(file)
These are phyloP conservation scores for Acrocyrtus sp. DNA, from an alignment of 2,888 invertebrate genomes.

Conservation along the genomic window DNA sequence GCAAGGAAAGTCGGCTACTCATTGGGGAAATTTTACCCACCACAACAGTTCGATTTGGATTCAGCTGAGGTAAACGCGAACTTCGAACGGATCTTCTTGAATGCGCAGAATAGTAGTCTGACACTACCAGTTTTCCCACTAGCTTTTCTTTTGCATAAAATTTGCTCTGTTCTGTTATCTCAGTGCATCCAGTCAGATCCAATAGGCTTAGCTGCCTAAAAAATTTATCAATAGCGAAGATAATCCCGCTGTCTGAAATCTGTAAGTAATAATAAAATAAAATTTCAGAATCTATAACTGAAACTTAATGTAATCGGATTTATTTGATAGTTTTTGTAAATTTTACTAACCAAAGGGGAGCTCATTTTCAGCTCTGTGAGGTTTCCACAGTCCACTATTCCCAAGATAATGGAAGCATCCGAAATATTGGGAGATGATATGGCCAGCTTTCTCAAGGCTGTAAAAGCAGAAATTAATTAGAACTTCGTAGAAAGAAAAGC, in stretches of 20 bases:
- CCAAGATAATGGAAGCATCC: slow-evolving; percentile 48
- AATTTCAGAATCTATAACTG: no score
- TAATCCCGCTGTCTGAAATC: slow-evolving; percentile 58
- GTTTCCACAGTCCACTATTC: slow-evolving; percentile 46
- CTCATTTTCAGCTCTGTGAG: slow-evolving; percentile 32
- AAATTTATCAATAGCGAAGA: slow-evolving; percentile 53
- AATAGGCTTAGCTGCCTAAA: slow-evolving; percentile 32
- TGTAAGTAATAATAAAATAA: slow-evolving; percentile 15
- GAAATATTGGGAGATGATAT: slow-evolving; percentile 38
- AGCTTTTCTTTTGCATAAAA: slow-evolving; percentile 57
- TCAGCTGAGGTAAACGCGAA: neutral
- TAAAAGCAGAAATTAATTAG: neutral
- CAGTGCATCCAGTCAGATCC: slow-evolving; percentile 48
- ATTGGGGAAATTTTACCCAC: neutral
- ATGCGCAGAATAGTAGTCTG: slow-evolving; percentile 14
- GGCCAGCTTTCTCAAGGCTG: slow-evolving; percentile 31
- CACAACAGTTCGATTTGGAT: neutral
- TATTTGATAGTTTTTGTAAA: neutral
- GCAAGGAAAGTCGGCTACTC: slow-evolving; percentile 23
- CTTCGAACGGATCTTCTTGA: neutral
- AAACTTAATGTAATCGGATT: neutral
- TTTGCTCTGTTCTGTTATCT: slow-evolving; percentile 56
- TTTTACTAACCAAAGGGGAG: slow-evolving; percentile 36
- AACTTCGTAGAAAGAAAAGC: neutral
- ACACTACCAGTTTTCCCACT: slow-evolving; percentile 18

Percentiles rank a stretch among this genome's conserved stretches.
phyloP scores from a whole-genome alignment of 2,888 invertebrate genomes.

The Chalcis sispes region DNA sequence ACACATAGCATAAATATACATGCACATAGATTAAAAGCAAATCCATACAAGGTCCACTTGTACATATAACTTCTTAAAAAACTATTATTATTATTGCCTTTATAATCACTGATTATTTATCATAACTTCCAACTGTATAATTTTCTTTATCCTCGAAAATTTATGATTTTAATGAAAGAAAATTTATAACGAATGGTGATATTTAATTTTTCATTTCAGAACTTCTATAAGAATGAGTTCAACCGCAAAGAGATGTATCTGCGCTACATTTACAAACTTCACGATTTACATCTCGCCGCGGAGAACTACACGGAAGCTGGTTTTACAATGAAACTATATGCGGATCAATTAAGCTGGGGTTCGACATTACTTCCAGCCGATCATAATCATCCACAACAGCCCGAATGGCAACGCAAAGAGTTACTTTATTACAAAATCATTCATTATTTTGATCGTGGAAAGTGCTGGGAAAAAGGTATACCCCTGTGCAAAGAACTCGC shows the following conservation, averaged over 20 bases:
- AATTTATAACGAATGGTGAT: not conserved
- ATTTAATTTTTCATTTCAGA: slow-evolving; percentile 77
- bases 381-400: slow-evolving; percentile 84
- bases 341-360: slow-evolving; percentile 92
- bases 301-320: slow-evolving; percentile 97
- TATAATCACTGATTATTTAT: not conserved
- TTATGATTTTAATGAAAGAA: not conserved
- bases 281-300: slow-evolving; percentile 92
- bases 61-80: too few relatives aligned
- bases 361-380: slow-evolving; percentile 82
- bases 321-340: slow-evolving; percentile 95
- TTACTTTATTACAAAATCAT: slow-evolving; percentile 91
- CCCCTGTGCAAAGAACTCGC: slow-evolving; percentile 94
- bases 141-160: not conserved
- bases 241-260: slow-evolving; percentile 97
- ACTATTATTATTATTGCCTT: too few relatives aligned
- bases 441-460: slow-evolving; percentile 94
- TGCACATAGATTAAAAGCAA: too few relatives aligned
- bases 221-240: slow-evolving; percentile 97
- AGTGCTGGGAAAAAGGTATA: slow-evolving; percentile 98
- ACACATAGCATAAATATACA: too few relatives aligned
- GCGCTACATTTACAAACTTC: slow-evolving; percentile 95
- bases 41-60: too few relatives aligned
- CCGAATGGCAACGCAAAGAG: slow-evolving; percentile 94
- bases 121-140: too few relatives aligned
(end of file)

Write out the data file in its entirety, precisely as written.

These are phyloP conservation scores for Acrocyrtus sp. DNA, from an alignment of 2,888 invertebrate genomes.

Conservation along the genomic window DNA sequence GCAAGGAAAGTCGGCTACTCATTGGGGAAATTTTACCCACCACAACAGTTCGATTTGGATTCAGCTGAGGTAAACGCGAACTTCGAACGGATCTTCTTGAATGCGCAGAATAGTAGTCTGACACTACCAGTTTTCCCACTAGCTTTTCTTTTGCATAAAATTTGCTCTGTTCTGTTATCTCAGTGCATCCAGTCAGATCCAATAGGCTTAGCTGCCTAAAAAATTTATCAATAGCGAAGATAATCCCGCTGTCTGAAATCTGTAAGTAATAATAAAATAAAATTTCAGAATCTATAACTGAAACTTAATGTAATCGGATTTATTTGATAGTTTTTGTAAATTTTACTAACCAAAGGGGAGCTCATTTTCAGCTCTGTGAGGTTTCCACAGTCCACTATTCCCAAGATAATGGAAGCATCCGAAATATTGGGAGATGATATGGCCAGCTTTCTCAAGGCTGTAAAAGCAGAAATTAATTAGAACTTCGTAGAAAGAAAAGC, in stretches of 20 bases:
- CCAAGATAATGGAAGCATCC: slow-evolving; percentile 48
- AATTTCAGAATCTATAACTG: no score
- TAATCCCGCTGTCTGAAATC: slow-evolving; percentile 58
- GTTTCCACAGTCCACTATTC: slow-evolving; percentile 46
- CTCATTTTCAGCTCTGTGAG: slow-evolving; percentile 32
- AAATTTATCAATAGCGAAGA: slow-evolving; percentile 53
- AATAGGCTTAGCTGCCTAAA: slow-evolving; percentile 32
- TGTAAGTAATAATAAAATAA: slow-evolving; percentile 15
- GAAATATTGGGAGATGATAT: slow-evolving; percentile 38
- AGCTTTTCTTTTGCATAAAA: slow-evolving; percentile 57
- TCAGCTGAGGTAAACGCGAA: neutral
- TAAAAGCAGAAATTAATTAG: neutral
- CAGTGCATCCAGTCAGATCC: slow-evolving; percentile 48
- ATTGGGGAAATTTTACCCAC: neutral
- ATGCGCAGAATAGTAGTCTG: slow-evolving; percentile 14
- GGCCAGCTTTCTCAAGGCTG: slow-evolving; percentile 31
- CACAACAGTTCGATTTGGAT: neutral
- TATTTGATAGTTTTTGTAAA: neutral
- GCAAGGAAAGTCGGCTACTC: slow-evolving; percentile 23
- CTTCGAACGGATCTTCTTGA: neutral
- AAACTTAATGTAATCGGATT: neutral
- TTTGCTCTGTTCTGTTATCT: slow-evolving; percentile 56
- TTTTACTAACCAAAGGGGAG: slow-evolving; percentile 36
- AACTTCGTAGAAAGAAAAGC: neutral
- ACACTACCAGTTTTCCCACT: slow-evolving; percentile 18

Percentiles rank a stretch among this genome's conserved stretches.
phyloP scores from a whole-genome alignment of 2,888 invertebrate genomes.

The Chalcis sispes region DNA sequence ACACATAGCATAAATATACATGCACATAGATTAAAAGCAAATCCATACAAGGTCCACTTGTACATATAACTTCTTAAAAAACTATTATTATTATTGCCTTTATAATCACTGATTATTTATCATAACTTCCAACTGTATAATTTTCTTTATCCTCGAAAATTTATGATTTTAATGAAAGAAAATTTATAACGAATGGTGATATTTAATTTTTCATTTCAGAACTTCTATAAGAATGAGTTCAACCGCAAAGAGATGTATCTGCGCTACATTTACAAACTTCACGATTTACATCTCGCCGCGGAGAACTACACGGAAGCTGGTTTTACAATGAAACTATATGCGGATCAATTAAGCTGGGGTTCGACATTACTTCCAGCCGATCATAATCATCCACAACAGCCCGAATGGCAACGCAAAGAGTTACTTTATTACAAAATCATTCATTATTTTGATCGTGGAAAGTGCTGGGAAAAAGGTATACCCCTGTGCAAAGAACTCGC shows the following conservation, averaged over 20 bases:
- AATTTATAACGAATGGTGAT: not conserved
- ATTTAATTTTTCATTTCAGA: slow-evolving; percentile 77
- bases 381-400: slow-evolving; percentile 84
- bases 341-360: slow-evolving; percentile 92
- bases 301-320: slow-evolving; percentile 97
- TATAATCACTGATTATTTAT: not conserved
- TTATGATTTTAATGAAAGAA: not conserved
- bases 281-300: slow-evolving; percentile 92
- bases 61-80: too few relatives aligned
- bases 361-380: slow-evolving; percentile 82
- bases 321-340: slow-evolving; percentile 95
- TTACTTTATTACAAAATCAT: slow-evolving; percentile 91
- CCCCTGTGCAAAGAACTCGC: slow-evolving; percentile 94
- bases 141-160: not conserved
- bases 241-260: slow-evolving; percentile 97
- ACTATTATTATTATTGCCTT: too few relatives aligned
- bases 441-460: slow-evolving; percentile 94
- TGCACATAGATTAAAAGCAA: too few relatives aligned
- bases 221-240: slow-evolving; percentile 97
- AGTGCTGGGAAAAAGGTATA: slow-evolving; percentile 98
- ACACATAGCATAAATATACA: too few relatives aligned
- GCGCTACATTTACAAACTTC: slow-evolving; percentile 95
- bases 41-60: too few relatives aligned
- CCGAATGGCAACGCAAAGAG: slow-evolving; percentile 94
- bases 121-140: too few relatives aligned